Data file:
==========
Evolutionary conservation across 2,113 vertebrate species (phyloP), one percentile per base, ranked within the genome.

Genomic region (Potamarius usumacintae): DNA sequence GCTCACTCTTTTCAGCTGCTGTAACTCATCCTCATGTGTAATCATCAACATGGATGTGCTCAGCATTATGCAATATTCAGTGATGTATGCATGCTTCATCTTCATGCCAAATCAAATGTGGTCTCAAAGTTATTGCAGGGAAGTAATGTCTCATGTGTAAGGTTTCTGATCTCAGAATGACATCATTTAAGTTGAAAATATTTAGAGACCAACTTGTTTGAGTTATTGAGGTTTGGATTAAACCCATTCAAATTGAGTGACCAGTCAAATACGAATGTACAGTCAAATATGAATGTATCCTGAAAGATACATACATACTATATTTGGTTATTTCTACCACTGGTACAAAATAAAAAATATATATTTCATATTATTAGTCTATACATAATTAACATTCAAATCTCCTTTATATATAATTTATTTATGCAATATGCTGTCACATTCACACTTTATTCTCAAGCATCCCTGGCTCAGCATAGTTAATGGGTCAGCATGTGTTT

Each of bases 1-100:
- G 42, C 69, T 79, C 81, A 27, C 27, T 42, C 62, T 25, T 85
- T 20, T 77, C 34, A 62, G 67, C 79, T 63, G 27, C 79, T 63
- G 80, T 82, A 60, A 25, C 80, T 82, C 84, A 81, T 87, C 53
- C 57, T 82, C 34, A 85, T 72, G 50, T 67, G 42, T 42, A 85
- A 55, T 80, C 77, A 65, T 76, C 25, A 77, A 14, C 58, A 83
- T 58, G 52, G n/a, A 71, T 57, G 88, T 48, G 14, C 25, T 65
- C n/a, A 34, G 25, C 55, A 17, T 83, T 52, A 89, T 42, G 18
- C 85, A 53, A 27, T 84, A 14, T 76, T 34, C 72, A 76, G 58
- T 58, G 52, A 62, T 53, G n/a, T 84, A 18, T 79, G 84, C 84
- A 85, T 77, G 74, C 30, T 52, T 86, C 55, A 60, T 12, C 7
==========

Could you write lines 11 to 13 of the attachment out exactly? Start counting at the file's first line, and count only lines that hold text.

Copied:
- C 85, A 53, A 27, T 84, A 14, T 76, T 34, C 72, A 76, G 58
- T 58, G 52, A 62, T 53, G n/a, T 84, A 18, T 79, G 84, C 84
- A 85, T 77, G 74, C 30, T 52, T 86, C 55, A 60, T 12, C 7